The MPACT contract rates were implemented before Reeves was Treasurer. He didn't reform the program but he also didn't create the problem. Try again.

Anonymous said...

$16.9 billion in unfunded liabilities? Only a fool would believe that the state tax base has sufficient capacity to shoulder that burden. The legislature would have to pass full blown confiscatory tax increases to cover that shortfall. There will be PERS haircuts. Just a matter of when and how drastic.

Anonymous said...

Two illustrations of risk:

1. A giant asteroid may crash into the earth someday and kill millions of people. There are astrophysicists who build complex models that measure the speed and mass of these asteroids, their paths relative to earth's orbit and other factors to determine the probability of one of them smashing into our planet and killing some or all of us.

2. Your food is stuck under the rail of a train track and a train is approaching you from 1,000 yards away at 60 miles per hour.

The PERS problem is much closer to #2 than #1. MRPEA, most of our state legislators and other government officials act like it is akin to #1, because it allows them to whistle through the grave yard and pretend like the catastrophe is something very unlikely and distant.

And, after all, math is hard, right?

Anonymous said...

Just like modifications to Social Security benefits, nothing will change with PERS benefits until it is too late. No one will reduce benefits, change eligibility, reduce 3% cost of living increases, etc.

Anonymous said...

Everyone needs to keep two points in mind:

1. Mississippi is a "California Rule" state which means that retirement benefits specified in law cannot be changed for current employees or retirees unless a comparable benefit is given in exchange.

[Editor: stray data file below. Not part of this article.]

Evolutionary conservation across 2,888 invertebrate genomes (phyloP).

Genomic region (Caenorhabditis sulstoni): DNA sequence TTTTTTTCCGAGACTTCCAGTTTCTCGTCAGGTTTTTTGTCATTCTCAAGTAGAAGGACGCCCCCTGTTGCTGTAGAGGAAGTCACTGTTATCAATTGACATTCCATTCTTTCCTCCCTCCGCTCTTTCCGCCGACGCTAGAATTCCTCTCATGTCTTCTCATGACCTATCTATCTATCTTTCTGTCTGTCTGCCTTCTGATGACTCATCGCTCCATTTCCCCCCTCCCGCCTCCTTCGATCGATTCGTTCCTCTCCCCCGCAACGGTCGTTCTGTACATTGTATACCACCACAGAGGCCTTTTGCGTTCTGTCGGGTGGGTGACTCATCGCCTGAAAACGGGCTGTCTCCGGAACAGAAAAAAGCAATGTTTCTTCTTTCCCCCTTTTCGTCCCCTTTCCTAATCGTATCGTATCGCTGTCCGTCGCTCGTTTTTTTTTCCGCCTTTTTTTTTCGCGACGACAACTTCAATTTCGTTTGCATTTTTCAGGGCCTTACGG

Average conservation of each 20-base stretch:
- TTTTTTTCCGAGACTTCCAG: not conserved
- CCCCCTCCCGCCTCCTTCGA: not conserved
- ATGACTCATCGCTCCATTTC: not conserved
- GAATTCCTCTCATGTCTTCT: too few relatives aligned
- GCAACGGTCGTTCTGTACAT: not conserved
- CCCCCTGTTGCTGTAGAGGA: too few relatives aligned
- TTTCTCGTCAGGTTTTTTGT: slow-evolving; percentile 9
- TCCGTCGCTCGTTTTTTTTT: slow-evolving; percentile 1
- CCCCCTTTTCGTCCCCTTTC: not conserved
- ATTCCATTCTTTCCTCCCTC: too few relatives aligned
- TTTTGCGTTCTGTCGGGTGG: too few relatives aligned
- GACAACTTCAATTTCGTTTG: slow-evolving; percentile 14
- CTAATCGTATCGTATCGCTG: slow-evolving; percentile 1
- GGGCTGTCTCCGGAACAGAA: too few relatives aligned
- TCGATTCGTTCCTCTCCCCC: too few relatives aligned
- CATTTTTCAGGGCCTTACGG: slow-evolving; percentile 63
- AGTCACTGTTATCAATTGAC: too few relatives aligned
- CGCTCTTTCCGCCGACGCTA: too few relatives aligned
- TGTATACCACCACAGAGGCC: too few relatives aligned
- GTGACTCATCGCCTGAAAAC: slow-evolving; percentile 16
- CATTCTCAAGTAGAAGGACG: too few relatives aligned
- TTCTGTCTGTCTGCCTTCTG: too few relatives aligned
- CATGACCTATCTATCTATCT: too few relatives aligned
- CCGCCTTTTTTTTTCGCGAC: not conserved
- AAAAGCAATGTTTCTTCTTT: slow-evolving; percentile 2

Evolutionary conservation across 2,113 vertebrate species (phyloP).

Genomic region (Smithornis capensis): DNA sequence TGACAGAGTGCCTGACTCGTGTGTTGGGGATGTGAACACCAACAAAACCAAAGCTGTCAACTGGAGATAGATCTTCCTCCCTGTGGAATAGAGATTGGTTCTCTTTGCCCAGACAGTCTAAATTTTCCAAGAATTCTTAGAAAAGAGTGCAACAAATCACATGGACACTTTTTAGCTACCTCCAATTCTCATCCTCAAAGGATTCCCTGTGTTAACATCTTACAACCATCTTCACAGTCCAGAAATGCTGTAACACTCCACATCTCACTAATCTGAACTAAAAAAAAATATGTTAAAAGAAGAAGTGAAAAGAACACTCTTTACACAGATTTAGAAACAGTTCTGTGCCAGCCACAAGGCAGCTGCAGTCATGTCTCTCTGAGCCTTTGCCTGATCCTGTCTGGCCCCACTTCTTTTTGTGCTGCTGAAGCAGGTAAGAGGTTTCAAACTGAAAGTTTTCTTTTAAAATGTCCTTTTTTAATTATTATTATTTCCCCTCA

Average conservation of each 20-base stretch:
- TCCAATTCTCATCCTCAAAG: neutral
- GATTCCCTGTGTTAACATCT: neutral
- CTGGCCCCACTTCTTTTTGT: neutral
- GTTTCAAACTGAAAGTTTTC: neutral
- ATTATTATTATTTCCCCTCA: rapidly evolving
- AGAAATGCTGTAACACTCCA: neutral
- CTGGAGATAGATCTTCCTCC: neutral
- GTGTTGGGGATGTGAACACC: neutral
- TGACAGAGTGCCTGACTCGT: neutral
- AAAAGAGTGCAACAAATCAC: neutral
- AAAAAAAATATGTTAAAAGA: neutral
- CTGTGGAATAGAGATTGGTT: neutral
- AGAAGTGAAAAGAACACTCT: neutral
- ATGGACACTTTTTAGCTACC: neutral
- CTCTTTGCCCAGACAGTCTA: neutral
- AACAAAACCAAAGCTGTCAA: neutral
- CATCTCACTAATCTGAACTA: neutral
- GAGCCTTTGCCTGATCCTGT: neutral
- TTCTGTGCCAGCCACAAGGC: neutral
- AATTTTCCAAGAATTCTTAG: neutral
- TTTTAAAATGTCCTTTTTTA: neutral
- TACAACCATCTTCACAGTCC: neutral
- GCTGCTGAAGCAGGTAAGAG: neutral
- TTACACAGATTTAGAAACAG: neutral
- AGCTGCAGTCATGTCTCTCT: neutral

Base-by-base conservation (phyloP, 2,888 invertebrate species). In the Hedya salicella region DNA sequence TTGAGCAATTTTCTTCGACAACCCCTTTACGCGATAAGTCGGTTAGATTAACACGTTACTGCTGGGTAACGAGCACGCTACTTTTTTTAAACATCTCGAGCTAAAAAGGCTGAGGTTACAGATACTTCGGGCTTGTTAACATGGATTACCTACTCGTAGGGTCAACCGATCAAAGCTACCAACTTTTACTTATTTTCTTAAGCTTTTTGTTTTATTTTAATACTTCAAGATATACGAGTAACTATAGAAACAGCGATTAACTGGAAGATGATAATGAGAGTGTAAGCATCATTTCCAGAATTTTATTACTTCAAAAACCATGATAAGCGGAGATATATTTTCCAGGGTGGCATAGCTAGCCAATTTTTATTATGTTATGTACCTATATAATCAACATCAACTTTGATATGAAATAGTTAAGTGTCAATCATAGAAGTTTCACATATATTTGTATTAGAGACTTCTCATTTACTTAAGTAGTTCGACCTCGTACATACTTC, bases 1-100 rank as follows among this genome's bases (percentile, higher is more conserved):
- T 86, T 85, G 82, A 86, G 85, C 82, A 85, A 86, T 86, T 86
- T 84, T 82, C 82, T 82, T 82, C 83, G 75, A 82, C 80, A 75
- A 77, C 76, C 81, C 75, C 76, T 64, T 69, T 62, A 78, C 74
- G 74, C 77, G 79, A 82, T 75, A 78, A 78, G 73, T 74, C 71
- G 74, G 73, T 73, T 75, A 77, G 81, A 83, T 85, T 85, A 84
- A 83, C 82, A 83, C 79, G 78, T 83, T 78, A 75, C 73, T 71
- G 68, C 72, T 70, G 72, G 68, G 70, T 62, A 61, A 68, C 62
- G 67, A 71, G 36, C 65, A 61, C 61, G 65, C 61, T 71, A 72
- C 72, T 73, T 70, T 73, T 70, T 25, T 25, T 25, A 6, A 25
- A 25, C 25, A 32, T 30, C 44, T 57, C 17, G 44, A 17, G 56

2. The 60% funding level and the "unfunded liabilities" is based on the present value of all future liabilities compared to assets on hand and does not consider future contributions from employees or employers. Saying PERS is in trouble because of this is the same as taking Kroger's $15.6 billion in FY 2017 long term debt, comparing that debt to Kroger's cash of $691 million and declaring Kroger is bankrupt.

Anonymous said...

1:32....one clarification, retirement benefits "earned" specified by law cannot be changed. There have been a lot of retirees enjoying a COLA even though the COLA was not in the law when their benefits were "earned". That CAN be adjusted.

It won't. But it can be.

And that sucks for people down the road who will have to pony up to keep this thing solvent while thousands continue to reap benefits that were not even earned.

Anonymous said...

Look at the demographics. This state will be majority democrat within 20 years. No way this state will cut pensions. We have a higher percentage of people working for government than any other state.

Anonymous said...

Why would our legislators change the pig trough from which they also SLURP.

Anonymous said...

'Teachers Unions', 10:50? Please elaborate. There are no 'teachers unions' in Mississippi. If you'd like to argue the basis of my post, please challenge it.

Anonymous said...

I'm willing to estimate that 90% of the goobs on here voicing opinions about PERS know absolutely nothing about the system, it's policies, origin, trends, formulas or employees. All they do is barf up talking points they read on this blog over the past five years promulgated primarily by Kingfish. I can't prove that, but I do believe it's evident.

So, in that regard..........next?

Kingfish said...

Why don't you go back to bitching about black people shopping in Madison County?

Anonymous said...

11:12 Rewriting history your new passion? Tate didn't create MPACT, he inherited it after the legislature created it under the leadership of State Treasurer Marshall Bennett.

Anonymous said...

Hey, 4.12PM

Just because you are ignorant about a topic doesn't mean everyone else is. I, for one, happen to have done a fair amount of reading and research on the pension topic. If you are under 60 and pay taxes, I suggest you do the same, because this absolutely will affect you. Even if you don't participate in a pension plan, you will almost certainly end up supporting people who do through your tax dollars.

Bone up, my friend:

https://knowledge.wharton.upenn.edu/article/the-time-bomb-inside-public-pension-plans/

https://www.pbs.org/wgbh/frontline/film/the-pension-gamble/

https://seekingalpha.com/article/4166196-pension-crisis-worse-think